14. Injection

If you’ve ever overheard a pit master calling for an injection, you probably wondered if they needed an insulin shot or something. But no, unless they really are diabetic, they’re most likely just calling for a tasty marinade to be syringed directly into the meat. This is, of course, to permeate it with a whole lot more flavor. Yum.

15. Snake method

What on Earth does it mean when a pit master tells you he or she is going to use the “snake method” to cook the meat on the barbecue. Luckily it doesn’t involve placing any highly venomous, invertebrate reptiles onto the hot coals. No, the “snake method” is merely a low and slow barbecue trick in which charcoal is strategically positioned around the inner edges, before the first few of them are ignited and the rest become inflamed naturally. Hiss.

16. Mop

You’d be forgiven for thinking that a mop is merely what is used for cleaning a floor. But in barbecue bro vernacular, it’s something else entirely. Indeed, in this context, a mop is a vinegar-heavy sauce that’s “mopped” or brushed on the top and bottom of a piece of meat to baste it before being added to the barbecue. All to add to the flavor and aid the caramelization of the meat. Yum.

17. Chimney

Have you ever seen a pit master use some newspaper to light the charcoal on a barbecue, creating a chimney-like effect? This method is a better way of lighting the fire than using starter fluid, because that’s filled with nasty chemicals that can seep into the charcoal and add an unwanted flavor to the meat. Not surprisingly, pit masters call this fire-starting method “chimney.”

18. Crutch and Texas crutch

Being a pit master requires more than just preparing and cooking the meat. A true pit master will make sure they look after the meat post-barbecuing. That can mean plating up or setting up “the crutch.” Erm, what? So, the crutch is the process in which the meat is wrapped in butcher paper, to both protect it from flying insects and to absorb any excess grease. The “Texas crutch” is when the meat is wrapped in aluminum foil, usually when the meat is mostly cooked but needs a little bit more heat to be sure. The latter method ensures the meat isn’t dried out and burnt.

19. Bounce test

There’s an important pre-rib eating assessment that nearly all pit masters do, in order to check whether low and slow smoked ribs are cooked to perfection. This is known as the “bounce test,” and it involves lifting the rack of ribs by the middle or center bones with some tongs then bouncing them slightly. If they’re done, the rack will arch until the meat begins to break away.

20. Mr. Brown goes to town

The American South is one of the heartlands of the humble family barbecue. So it’s no surprise that a home-grill-based lingo has developed down there. One phrase you might have overheard is “Mr. Brown goes to town.” Maybe someone has asked you if you fancy a “Mrs. Brown goes to town,” and it’s bemused you? Well, it essentially is the process of adding crunchy pieces of pork to a sandwich, so if you’re ever asked, just say yes!

21. Burping

If you’ve ever been to a barbecue where a kamado-style cooker has been used, you might have seen it “burping.” What that means is you’ve seen the pit master lift and open the lid a tiny amount before closing it, opening it a little bit more, closing it again, and continuing with that process until it’s opened the entire way in a safe manner. This is done to stop a sudden rush of oxygen causing a large flame to form, potentially striking loose clothing. So the barbecue “burps” instead of making a massive belch.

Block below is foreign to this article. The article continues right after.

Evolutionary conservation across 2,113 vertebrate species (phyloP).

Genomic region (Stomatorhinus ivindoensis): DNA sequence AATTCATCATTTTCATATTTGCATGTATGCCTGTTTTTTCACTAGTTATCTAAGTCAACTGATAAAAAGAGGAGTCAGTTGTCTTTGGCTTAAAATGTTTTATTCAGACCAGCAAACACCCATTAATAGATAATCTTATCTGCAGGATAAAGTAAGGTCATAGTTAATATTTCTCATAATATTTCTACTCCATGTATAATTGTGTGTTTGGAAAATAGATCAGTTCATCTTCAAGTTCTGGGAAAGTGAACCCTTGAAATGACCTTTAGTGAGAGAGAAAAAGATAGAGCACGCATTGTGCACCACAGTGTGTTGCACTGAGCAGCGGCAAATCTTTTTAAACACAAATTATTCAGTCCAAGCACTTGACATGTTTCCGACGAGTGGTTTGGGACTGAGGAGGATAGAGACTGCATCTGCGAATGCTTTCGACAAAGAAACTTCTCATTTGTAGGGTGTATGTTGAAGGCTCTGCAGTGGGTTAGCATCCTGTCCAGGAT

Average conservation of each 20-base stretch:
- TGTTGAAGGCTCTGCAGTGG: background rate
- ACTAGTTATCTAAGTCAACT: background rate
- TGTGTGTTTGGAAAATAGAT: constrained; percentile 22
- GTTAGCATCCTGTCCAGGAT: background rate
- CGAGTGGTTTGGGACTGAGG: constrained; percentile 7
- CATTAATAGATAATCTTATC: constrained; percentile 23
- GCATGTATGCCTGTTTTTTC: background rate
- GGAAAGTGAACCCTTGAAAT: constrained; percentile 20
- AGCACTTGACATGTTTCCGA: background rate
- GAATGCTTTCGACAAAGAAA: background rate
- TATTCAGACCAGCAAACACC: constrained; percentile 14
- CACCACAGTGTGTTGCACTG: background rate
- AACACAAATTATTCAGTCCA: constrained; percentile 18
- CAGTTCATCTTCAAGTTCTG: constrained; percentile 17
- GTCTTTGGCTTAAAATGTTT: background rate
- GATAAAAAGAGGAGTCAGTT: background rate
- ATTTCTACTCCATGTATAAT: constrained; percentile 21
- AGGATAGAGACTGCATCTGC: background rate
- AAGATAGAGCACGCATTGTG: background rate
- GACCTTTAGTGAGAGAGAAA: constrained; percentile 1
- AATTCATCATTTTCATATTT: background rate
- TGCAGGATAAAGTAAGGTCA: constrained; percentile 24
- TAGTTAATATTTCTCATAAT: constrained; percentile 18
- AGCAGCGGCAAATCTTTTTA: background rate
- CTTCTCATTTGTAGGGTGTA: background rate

22. Power cook

“I’m just gonna go ahead and power cook the rest of the meat,” or, “I’m a bit behind, I’m going to power cook,” is something you might have overheard at a barbecue. This slang term is pretty straightforward really. It involves ratcheting up the power and the heat to cook the meat as fast as possible, making up for any lost time potentially caused by chatting, eating, or drinking.

23. Necked

Some people at a barbecue might be overheard asking the pit master for their meat to be “necked.” What on Earth does this mean, you might justifiably be left wondering? The answer is pretty straightforward: necked meat is that which is barbecued and served straight up, without any marinade, seasoning, or sauce. It might also be referred to as having it “naked.” Hmm, we’re not sold on that, to be honest. Pass the ketchup!

24. Shiner

You probably think a shiner is what you get when you’ve had one too many in a bar and come out on the worse end of a fight. While that’s certainly true, a shiner doesn’t just mean a black eye. No, in barbecue vernacular, it’s used to describe a rack of ribs that’s seen too much of its tender meat cut or butchered off, so that the bone “shines through.” Best to avoid both types of shiner in life if you can!

25. Bark

Outside of the weird world of barbecue slang, you’ll think a bark is what a dog does, or what a tree is made out of. But pit masters and others use the term “bark” to describe the crispy and flavorsome outer layer on a beef brisket — the crust, if you will. It sort of is like a tree bark, in effect, but it’s usually seasoned, not made out of wood, and tastes absolutely delicious.

26. Holy Trinity

When we hear the words “Holy Trinity,” most of us will immediately think of the Father, Son, and the Holy Spirit. But at the risk of being blasphemous, there’s another Holy Trinity in town. At least in barbecue slang. This one involves a New Orleans staple of mixing bell peppers, onion, and celery together with your meat, or perhaps into one delightful sandwich straight off the grill.